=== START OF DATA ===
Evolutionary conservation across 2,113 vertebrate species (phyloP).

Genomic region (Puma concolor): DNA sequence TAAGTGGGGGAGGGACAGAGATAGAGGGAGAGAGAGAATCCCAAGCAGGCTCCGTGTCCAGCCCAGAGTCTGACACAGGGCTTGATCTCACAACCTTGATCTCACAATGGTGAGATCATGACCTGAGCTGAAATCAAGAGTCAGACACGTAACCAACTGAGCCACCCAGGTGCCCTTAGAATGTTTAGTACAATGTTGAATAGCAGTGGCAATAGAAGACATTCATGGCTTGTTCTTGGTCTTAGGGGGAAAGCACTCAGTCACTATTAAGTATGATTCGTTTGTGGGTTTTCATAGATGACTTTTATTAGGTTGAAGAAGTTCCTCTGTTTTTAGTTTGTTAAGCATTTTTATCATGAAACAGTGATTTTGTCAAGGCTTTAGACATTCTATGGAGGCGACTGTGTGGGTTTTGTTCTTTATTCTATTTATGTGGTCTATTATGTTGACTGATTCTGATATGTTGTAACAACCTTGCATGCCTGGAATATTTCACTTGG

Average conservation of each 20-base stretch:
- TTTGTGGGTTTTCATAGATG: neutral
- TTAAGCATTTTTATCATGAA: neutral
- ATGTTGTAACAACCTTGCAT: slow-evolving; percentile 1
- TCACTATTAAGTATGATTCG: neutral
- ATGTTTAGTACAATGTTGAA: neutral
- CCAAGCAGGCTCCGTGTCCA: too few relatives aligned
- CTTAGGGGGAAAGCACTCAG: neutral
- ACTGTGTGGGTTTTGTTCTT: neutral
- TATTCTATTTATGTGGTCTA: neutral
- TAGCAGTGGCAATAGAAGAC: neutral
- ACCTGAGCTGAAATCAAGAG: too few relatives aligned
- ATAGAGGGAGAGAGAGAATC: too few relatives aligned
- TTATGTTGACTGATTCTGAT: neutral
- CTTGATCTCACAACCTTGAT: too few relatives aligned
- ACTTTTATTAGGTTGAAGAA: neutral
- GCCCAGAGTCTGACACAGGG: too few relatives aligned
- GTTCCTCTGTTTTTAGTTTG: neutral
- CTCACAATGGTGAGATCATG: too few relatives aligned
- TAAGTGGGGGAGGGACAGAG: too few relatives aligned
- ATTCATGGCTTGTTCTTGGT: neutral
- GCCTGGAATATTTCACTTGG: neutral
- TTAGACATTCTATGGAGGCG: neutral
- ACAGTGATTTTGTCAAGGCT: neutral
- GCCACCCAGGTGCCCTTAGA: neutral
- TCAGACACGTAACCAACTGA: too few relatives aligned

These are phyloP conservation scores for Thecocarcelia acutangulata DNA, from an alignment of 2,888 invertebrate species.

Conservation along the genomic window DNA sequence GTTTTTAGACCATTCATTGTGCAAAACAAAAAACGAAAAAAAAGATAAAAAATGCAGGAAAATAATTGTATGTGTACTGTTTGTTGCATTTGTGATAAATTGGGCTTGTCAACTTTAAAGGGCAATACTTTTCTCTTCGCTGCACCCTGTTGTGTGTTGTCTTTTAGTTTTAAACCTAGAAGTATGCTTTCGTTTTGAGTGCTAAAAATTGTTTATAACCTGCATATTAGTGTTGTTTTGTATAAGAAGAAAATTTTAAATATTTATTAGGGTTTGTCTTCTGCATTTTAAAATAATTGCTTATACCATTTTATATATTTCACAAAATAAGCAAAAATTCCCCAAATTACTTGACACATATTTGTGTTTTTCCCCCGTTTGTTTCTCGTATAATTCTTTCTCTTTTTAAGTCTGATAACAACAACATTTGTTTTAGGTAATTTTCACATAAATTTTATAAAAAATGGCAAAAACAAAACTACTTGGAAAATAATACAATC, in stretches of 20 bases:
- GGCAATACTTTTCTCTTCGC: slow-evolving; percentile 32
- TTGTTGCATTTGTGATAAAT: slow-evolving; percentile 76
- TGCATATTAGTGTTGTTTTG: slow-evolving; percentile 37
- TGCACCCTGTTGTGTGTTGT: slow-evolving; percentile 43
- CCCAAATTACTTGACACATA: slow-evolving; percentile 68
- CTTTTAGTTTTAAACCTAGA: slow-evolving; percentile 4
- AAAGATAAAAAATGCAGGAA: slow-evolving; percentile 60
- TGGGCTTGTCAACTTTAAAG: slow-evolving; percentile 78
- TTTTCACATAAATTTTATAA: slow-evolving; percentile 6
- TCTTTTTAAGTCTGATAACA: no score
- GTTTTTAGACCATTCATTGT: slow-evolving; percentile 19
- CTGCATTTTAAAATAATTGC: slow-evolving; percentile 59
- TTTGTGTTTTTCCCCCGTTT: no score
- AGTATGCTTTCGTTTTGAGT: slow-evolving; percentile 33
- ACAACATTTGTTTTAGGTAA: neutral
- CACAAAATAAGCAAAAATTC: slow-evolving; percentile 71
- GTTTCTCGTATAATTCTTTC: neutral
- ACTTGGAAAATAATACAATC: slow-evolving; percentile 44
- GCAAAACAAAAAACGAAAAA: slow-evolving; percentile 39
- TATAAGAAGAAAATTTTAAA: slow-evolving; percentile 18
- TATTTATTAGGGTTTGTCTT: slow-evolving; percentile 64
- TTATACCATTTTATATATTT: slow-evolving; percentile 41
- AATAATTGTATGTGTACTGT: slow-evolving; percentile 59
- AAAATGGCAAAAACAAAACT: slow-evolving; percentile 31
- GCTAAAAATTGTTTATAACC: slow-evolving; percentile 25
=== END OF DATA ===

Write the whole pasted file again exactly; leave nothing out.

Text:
Evolutionary conservation across 2,113 vertebrate species (phyloP).

Genomic region (Puma concolor): DNA sequence TAAGTGGGGGAGGGACAGAGATAGAGGGAGAGAGAGAATCCCAAGCAGGCTCCGTGTCCAGCCCAGAGTCTGACACAGGGCTTGATCTCACAACCTTGATCTCACAATGGTGAGATCATGACCTGAGCTGAAATCAAGAGTCAGACACGTAACCAACTGAGCCACCCAGGTGCCCTTAGAATGTTTAGTACAATGTTGAATAGCAGTGGCAATAGAAGACATTCATGGCTTGTTCTTGGTCTTAGGGGGAAAGCACTCAGTCACTATTAAGTATGATTCGTTTGTGGGTTTTCATAGATGACTTTTATTAGGTTGAAGAAGTTCCTCTGTTTTTAGTTTGTTAAGCATTTTTATCATGAAACAGTGATTTTGTCAAGGCTTTAGACATTCTATGGAGGCGACTGTGTGGGTTTTGTTCTTTATTCTATTTATGTGGTCTATTATGTTGACTGATTCTGATATGTTGTAACAACCTTGCATGCCTGGAATATTTCACTTGG

Average conservation of each 20-base stretch:
- TTTGTGGGTTTTCATAGATG: neutral
- TTAAGCATTTTTATCATGAA: neutral
- ATGTTGTAACAACCTTGCAT: slow-evolving; percentile 1
- TCACTATTAAGTATGATTCG: neutral
- ATGTTTAGTACAATGTTGAA: neutral
- CCAAGCAGGCTCCGTGTCCA: too few relatives aligned
- CTTAGGGGGAAAGCACTCAG: neutral
- ACTGTGTGGGTTTTGTTCTT: neutral
- TATTCTATTTATGTGGTCTA: neutral
- TAGCAGTGGCAATAGAAGAC: neutral
- ACCTGAGCTGAAATCAAGAG: too few relatives aligned
- ATAGAGGGAGAGAGAGAATC: too few relatives aligned
- TTATGTTGACTGATTCTGAT: neutral
- CTTGATCTCACAACCTTGAT: too few relatives aligned
- ACTTTTATTAGGTTGAAGAA: neutral
- GCCCAGAGTCTGACACAGGG: too few relatives aligned
- GTTCCTCTGTTTTTAGTTTG: neutral
- CTCACAATGGTGAGATCATG: too few relatives aligned
- TAAGTGGGGGAGGGACAGAG: too few relatives aligned
- ATTCATGGCTTGTTCTTGGT: neutral
- GCCTGGAATATTTCACTTGG: neutral
- TTAGACATTCTATGGAGGCG: neutral
- ACAGTGATTTTGTCAAGGCT: neutral
- GCCACCCAGGTGCCCTTAGA: neutral
- TCAGACACGTAACCAACTGA: too few relatives aligned

These are phyloP conservation scores for Thecocarcelia acutangulata DNA, from an alignment of 2,888 invertebrate species.

Conservation along the genomic window DNA sequence GTTTTTAGACCATTCATTGTGCAAAACAAAAAACGAAAAAAAAGATAAAAAATGCAGGAAAATAATTGTATGTGTACTGTTTGTTGCATTTGTGATAAATTGGGCTTGTCAACTTTAAAGGGCAATACTTTTCTCTTCGCTGCACCCTGTTGTGTGTTGTCTTTTAGTTTTAAACCTAGAAGTATGCTTTCGTTTTGAGTGCTAAAAATTGTTTATAACCTGCATATTAGTGTTGTTTTGTATAAGAAGAAAATTTTAAATATTTATTAGGGTTTGTCTTCTGCATTTTAAAATAATTGCTTATACCATTTTATATATTTCACAAAATAAGCAAAAATTCCCCAAATTACTTGACACATATTTGTGTTTTTCCCCCGTTTGTTTCTCGTATAATTCTTTCTCTTTTTAAGTCTGATAACAACAACATTTGTTTTAGGTAATTTTCACATAAATTTTATAAAAAATGGCAAAAACAAAACTACTTGGAAAATAATACAATC, in stretches of 20 bases:
- GGCAATACTTTTCTCTTCGC: slow-evolving; percentile 32
- TTGTTGCATTTGTGATAAAT: slow-evolving; percentile 76
- TGCATATTAGTGTTGTTTTG: slow-evolving; percentile 37
- TGCACCCTGTTGTGTGTTGT: slow-evolving; percentile 43
- CCCAAATTACTTGACACATA: slow-evolving; percentile 68
- CTTTTAGTTTTAAACCTAGA: slow-evolving; percentile 4
- AAAGATAAAAAATGCAGGAA: slow-evolving; percentile 60
- TGGGCTTGTCAACTTTAAAG: slow-evolving; percentile 78
- TTTTCACATAAATTTTATAA: slow-evolving; percentile 6
- TCTTTTTAAGTCTGATAACA: no score
- GTTTTTAGACCATTCATTGT: slow-evolving; percentile 19
- CTGCATTTTAAAATAATTGC: slow-evolving; percentile 59
- TTTGTGTTTTTCCCCCGTTT: no score
- AGTATGCTTTCGTTTTGAGT: slow-evolving; percentile 33
- ACAACATTTGTTTTAGGTAA: neutral
- CACAAAATAAGCAAAAATTC: slow-evolving; percentile 71
- GTTTCTCGTATAATTCTTTC: neutral
- ACTTGGAAAATAATACAATC: slow-evolving; percentile 44
- GCAAAACAAAAAACGAAAAA: slow-evolving; percentile 39
- TATAAGAAGAAAATTTTAAA: slow-evolving; percentile 18
- TATTTATTAGGGTTTGTCTT: slow-evolving; percentile 64
- TTATACCATTTTATATATTT: slow-evolving; percentile 41
- AATAATTGTATGTGTACTGT: slow-evolving; percentile 59
- AAAATGGCAAAAACAAAACT: slow-evolving; percentile 31
- GCTAAAAATTGTTTATAACC: slow-evolving; percentile 25